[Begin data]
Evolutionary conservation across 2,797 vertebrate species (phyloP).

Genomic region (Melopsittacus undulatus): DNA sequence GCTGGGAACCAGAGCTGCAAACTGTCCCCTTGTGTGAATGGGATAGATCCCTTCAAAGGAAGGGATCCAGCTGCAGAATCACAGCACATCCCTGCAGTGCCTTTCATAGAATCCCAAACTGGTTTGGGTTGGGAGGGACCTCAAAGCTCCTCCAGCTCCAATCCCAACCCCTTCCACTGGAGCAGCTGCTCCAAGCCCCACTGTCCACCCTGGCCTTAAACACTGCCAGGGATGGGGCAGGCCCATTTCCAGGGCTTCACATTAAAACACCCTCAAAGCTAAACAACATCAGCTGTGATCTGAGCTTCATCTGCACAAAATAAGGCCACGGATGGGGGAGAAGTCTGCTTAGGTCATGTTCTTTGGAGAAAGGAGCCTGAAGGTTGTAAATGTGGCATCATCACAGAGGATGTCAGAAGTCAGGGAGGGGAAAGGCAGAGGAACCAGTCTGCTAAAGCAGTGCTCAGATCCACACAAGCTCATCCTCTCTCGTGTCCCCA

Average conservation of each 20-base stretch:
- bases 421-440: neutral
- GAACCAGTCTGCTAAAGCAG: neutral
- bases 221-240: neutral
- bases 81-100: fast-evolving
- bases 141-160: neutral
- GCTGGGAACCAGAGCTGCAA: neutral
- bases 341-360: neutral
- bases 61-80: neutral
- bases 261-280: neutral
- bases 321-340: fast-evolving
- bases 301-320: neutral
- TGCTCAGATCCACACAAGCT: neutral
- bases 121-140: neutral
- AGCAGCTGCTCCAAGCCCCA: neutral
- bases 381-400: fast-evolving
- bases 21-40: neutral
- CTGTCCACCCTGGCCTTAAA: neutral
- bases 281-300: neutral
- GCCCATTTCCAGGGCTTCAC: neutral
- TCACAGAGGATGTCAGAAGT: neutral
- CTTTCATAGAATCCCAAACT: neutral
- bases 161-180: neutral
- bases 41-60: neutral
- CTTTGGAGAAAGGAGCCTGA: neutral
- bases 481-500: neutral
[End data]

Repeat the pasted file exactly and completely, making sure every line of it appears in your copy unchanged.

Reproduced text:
Evolutionary conservation across 2,797 vertebrate species (phyloP).

Genomic region (Melopsittacus undulatus): DNA sequence GCTGGGAACCAGAGCTGCAAACTGTCCCCTTGTGTGAATGGGATAGATCCCTTCAAAGGAAGGGATCCAGCTGCAGAATCACAGCACATCCCTGCAGTGCCTTTCATAGAATCCCAAACTGGTTTGGGTTGGGAGGGACCTCAAAGCTCCTCCAGCTCCAATCCCAACCCCTTCCACTGGAGCAGCTGCTCCAAGCCCCACTGTCCACCCTGGCCTTAAACACTGCCAGGGATGGGGCAGGCCCATTTCCAGGGCTTCACATTAAAACACCCTCAAAGCTAAACAACATCAGCTGTGATCTGAGCTTCATCTGCACAAAATAAGGCCACGGATGGGGGAGAAGTCTGCTTAGGTCATGTTCTTTGGAGAAAGGAGCCTGAAGGTTGTAAATGTGGCATCATCACAGAGGATGTCAGAAGTCAGGGAGGGGAAAGGCAGAGGAACCAGTCTGCTAAAGCAGTGCTCAGATCCACACAAGCTCATCCTCTCTCGTGTCCCCA

Average conservation of each 20-base stretch:
- bases 421-440: neutral
- GAACCAGTCTGCTAAAGCAG: neutral
- bases 221-240: neutral
- bases 81-100: fast-evolving
- bases 141-160: neutral
- GCTGGGAACCAGAGCTGCAA: neutral
- bases 341-360: neutral
- bases 61-80: neutral
- bases 261-280: neutral
- bases 321-340: fast-evolving
- bases 301-320: neutral
- TGCTCAGATCCACACAAGCT: neutral
- bases 121-140: neutral
- AGCAGCTGCTCCAAGCCCCA: neutral
- bases 381-400: fast-evolving
- bases 21-40: neutral
- CTGTCCACCCTGGCCTTAAA: neutral
- bases 281-300: neutral
- GCCCATTTCCAGGGCTTCAC: neutral
- TCACAGAGGATGTCAGAAGT: neutral
- CTTTCATAGAATCCCAAACT: neutral
- bases 161-180: neutral
- bases 41-60: neutral
- CTTTGGAGAAAGGAGCCTGA: neutral
- bases 481-500: neutral